All my new-found friends around West End had copious amounts of dope and kept me well supplied with big fat reefers, didn’t even want any money. Pretty relaxed in West End.
I got to know one guy my age, Michael, pretty well. He was a big doper and we’d hang out at night by the beach smoking huge spliffs. His family had an inland property and he had worked on cruise ships around the Caribbean. He was good company, care-free and easy-going. One night I asked him where he got his weed.
“Mon, I grow it. We all do,” he said, “I’ll take you tomorrow to see.”
The next day I walked over to Michael’s place, about a half mile from the beach, along a small sandy track. Met his mama, a nice lady. She served tea and freshly-baked coconut-banana bread, quite formal. I then followed Michael past the banana trees and coconut palms, along a faint path into the thick undergrowth behind the corn, peppers and chillies.
“Watch for ticks, they be dread.”
Soon we came to a small overgrown clearing. Michael proudly pointed out about two dozen bright green dope plants, all sizes and shapes, popping up amongst the weeds. Some were mature with big crystalline buds, fat and pale green, at the tips of the largest plants. Others were just starting to flower. Seedlings were sprouting up. They all looked very well-tended.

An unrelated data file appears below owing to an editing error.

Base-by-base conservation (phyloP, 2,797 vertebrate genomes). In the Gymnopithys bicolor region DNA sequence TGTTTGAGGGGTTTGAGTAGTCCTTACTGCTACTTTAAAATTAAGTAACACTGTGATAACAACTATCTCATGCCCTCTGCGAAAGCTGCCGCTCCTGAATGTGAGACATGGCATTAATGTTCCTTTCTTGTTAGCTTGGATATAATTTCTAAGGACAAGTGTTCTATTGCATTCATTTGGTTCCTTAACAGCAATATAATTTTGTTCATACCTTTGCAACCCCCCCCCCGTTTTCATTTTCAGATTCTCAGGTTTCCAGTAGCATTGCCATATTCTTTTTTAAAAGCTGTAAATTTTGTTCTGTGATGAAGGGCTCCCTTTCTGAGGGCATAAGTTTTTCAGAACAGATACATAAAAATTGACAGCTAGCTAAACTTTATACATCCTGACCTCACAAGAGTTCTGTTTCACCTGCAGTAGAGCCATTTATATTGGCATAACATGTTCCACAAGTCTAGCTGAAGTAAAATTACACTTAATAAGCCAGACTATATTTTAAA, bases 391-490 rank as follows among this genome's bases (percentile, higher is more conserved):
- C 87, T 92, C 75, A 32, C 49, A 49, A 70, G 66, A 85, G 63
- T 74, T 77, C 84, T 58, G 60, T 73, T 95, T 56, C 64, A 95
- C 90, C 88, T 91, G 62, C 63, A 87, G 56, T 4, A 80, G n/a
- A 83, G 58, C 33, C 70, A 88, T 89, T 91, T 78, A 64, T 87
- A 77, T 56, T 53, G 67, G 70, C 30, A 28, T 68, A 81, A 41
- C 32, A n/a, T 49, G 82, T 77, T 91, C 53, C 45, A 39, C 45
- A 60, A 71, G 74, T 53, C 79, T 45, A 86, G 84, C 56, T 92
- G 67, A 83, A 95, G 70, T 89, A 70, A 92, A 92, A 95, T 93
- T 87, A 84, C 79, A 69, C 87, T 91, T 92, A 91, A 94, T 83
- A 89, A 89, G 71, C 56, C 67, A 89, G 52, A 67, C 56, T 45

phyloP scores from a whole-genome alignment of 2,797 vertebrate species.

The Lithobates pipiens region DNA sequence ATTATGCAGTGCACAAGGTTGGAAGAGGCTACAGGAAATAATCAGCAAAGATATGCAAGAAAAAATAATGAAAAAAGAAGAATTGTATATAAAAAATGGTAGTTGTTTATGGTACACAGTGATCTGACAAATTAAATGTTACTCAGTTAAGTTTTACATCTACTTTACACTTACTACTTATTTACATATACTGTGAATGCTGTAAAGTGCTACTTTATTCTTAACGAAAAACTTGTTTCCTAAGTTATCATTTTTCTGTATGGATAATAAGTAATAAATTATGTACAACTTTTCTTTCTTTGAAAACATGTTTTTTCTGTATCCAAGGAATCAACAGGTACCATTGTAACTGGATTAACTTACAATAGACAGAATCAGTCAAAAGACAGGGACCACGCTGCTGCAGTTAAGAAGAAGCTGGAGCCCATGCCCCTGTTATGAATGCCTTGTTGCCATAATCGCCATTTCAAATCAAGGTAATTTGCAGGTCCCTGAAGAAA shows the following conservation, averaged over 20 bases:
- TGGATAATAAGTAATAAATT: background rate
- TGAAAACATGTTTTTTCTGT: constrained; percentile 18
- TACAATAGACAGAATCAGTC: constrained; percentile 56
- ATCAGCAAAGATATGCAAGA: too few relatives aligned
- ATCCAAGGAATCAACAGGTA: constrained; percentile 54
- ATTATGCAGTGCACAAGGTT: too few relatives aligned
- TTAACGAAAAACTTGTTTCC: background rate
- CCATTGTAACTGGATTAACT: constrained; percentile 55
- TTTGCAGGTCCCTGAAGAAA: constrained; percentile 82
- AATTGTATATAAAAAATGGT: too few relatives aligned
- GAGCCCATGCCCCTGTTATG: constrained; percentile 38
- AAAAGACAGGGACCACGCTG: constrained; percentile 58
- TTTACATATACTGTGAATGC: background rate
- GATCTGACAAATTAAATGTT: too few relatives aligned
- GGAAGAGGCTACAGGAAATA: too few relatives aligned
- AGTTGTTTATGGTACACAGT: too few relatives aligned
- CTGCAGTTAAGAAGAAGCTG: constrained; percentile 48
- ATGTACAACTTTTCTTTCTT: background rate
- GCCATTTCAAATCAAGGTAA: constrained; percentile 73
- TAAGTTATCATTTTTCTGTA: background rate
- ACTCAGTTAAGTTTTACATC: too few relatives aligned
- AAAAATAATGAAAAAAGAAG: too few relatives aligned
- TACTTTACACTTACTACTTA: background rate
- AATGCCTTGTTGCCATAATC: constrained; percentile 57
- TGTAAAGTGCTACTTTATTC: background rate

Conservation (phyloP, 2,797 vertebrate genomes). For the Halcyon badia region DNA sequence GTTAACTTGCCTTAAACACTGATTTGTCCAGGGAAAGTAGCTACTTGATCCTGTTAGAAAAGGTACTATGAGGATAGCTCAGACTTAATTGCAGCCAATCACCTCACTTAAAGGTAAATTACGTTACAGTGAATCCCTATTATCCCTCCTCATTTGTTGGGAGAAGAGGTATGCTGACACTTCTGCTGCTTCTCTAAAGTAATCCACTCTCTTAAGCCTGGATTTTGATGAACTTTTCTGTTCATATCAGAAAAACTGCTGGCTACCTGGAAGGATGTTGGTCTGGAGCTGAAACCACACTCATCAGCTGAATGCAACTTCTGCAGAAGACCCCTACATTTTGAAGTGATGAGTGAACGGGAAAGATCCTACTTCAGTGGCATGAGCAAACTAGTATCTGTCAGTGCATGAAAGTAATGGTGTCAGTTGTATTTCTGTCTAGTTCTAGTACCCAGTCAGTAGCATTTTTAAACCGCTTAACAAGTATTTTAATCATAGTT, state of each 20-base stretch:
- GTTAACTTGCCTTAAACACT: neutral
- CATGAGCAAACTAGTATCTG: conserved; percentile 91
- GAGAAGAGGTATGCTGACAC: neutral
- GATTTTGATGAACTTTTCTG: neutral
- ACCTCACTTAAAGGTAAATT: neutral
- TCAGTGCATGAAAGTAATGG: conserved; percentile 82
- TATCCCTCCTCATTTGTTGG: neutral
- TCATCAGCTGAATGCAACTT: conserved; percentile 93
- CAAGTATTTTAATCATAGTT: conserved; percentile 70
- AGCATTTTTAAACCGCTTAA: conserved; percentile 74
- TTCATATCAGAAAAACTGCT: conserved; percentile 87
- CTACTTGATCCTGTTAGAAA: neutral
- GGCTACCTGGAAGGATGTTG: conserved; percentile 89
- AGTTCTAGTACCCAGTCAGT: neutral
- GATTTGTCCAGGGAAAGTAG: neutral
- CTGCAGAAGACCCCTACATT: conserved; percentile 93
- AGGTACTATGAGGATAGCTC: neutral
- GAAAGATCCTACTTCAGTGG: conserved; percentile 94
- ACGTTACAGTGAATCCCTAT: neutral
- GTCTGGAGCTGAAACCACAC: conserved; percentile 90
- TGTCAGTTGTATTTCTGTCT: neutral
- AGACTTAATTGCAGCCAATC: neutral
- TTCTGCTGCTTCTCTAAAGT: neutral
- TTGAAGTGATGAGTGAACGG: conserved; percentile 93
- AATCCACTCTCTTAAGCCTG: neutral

“We grow all year,” explained Michael, “always planting, always picking.” He topped a mid-sized plant with a pungent bud, about six inches long, and led me over to an unobtrusive shack lashed together with palm fronds. Inside hung about a dozen incredibly beautiful buds at different stages of curing. Michael tied up the new bud and took down the darkest, driest one.
“This one’s ready.” He licked together a bunch of cigarette papers, pulled off a small handful of flowers from the big colla – complete with the resin-covered leaves – crumpled it all into the papers and expertly rolled a giant spliff. Pow.
Could barely remain upright as Michael pulled a few weeds, moved some dirt around and watered the plants. “Life is easy here in West End,” he said. “We get food from our land, fish from the sea and timber from the forest. The climate suits us. The Spaniards (ie the Honduran Government) leave us alone. We can work across the water if we need money. We like the slow pace.”
“But it’s changing,” he confided. “More tourists, people coming in, wanting to buy land. Talk of a new road. Even a hotel. In West End, our way of life is ‘Take what you need, not what you want’. It works for us, but not with outsiders. They take what they want, far beyond their needs.”